Let’s get into it.

The Basics

The kidneys filter three things – hydrogen ions, blood urea nitrogen, and creatinine. These elements are filtered inside the nephrons, and inside the nephrons are glomeruli. Normal glomeruli filtration rate (GFR) is between 85 – 105 ml of blood per minute. If this filtration rate drops to 65 ml/min, it means that the kidneys are in trouble and a diagnosis of acute kidney failure ensues.

Signs and Symptoms

There are three main manifestations of acute kidney injury – oliguric, diuretic, and recovery. What happens during these phases?

  1. Oliguric Phase

In this phase, the kidneys are “insulted” by nephrotoxic medications or components, namely:

  • Vancomycin
  • Gentamicin
  • IV contrast

The oliguric phase can be characterized by:

  • No urine output
  • If there is urine, it would be very little and is very brown
  • High urine specific gravity

What you need to understand is that the kidneys are expected to filter out as much as what you’re consuming or drinking. Therefore, if you drink a gallon of water for a day, it is expected that the kidneys usually are filtering and excreting at least a gallon of water within that day. Which is why, clients who are drinking a gallon of water and are only peeing 100 ml/day, or taking in 135 ounces but excreting only three ounces are already suffering from oliguria.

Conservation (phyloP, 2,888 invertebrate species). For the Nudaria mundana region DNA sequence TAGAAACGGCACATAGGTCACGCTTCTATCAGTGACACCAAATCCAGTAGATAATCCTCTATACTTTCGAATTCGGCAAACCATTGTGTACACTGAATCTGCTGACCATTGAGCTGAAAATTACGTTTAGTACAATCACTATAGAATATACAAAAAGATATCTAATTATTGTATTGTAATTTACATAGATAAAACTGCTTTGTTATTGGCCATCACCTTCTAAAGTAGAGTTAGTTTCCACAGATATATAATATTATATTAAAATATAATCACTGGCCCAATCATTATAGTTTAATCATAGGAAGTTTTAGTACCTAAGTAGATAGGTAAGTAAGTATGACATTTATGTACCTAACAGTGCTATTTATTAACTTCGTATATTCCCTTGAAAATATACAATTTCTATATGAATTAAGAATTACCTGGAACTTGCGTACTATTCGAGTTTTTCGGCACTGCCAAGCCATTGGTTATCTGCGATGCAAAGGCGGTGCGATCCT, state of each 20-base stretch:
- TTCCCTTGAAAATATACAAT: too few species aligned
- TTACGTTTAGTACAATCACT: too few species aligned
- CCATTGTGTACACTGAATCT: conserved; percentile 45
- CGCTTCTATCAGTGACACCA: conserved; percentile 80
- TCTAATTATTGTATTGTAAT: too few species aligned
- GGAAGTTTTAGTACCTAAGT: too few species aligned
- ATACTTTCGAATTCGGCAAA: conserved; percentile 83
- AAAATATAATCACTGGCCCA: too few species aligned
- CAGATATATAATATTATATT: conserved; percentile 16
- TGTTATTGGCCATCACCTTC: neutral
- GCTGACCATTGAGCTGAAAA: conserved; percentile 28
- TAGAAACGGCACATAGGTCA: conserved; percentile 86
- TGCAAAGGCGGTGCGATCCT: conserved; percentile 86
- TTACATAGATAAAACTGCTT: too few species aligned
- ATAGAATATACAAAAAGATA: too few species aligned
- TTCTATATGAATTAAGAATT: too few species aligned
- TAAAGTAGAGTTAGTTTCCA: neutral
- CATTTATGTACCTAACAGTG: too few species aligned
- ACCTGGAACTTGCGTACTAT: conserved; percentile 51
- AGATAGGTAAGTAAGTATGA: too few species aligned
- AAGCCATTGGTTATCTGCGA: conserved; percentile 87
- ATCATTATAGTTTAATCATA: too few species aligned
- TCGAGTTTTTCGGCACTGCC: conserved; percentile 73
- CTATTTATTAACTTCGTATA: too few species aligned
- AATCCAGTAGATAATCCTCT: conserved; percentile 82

1. Diuretic Phase

The second phase of acute kidney injury known as the diuretic phase is when the kidneys are compensating. When injured, the body will try to compensate by getting rid of as much fluid as it can. So, in this phase, you can expect the following:

  • Low specific gravity
  • Very clear urine
  • The body is getting enough fluid and is properly flushing the toxins
  1. Recovery Phase

The last phase of acute kidney injury is referred to as the recovery phase which technically means that the kidneys are adequately producing urine and recovering from the trauma. However, this does not mean that the kidneys are 100% in perfect condition. The recovery phase mainly implies that the kidneys are properly compensating and the glomerular filtration rate is around 30 ml/hour.

Other Causes of Acute Kidney Injury

Other than vancomycin, gentamicin, and IV contrast, there are also diabetic drugs like metformin that can cause acute renal failure. These drugs are very toxic to the kidneys due to their half-life. It takes quite some time for these drugs to be excreted by the kidneys.

Therefore, if your client is taking metformin, it should be discontinued two days before or after the IV contrast so as not to increase insult to the kidneys and prevent acute kidney injury.

For the other causes of acute renal failure, mainly the three Hs, drop by SimpleNursing.com.

See you there!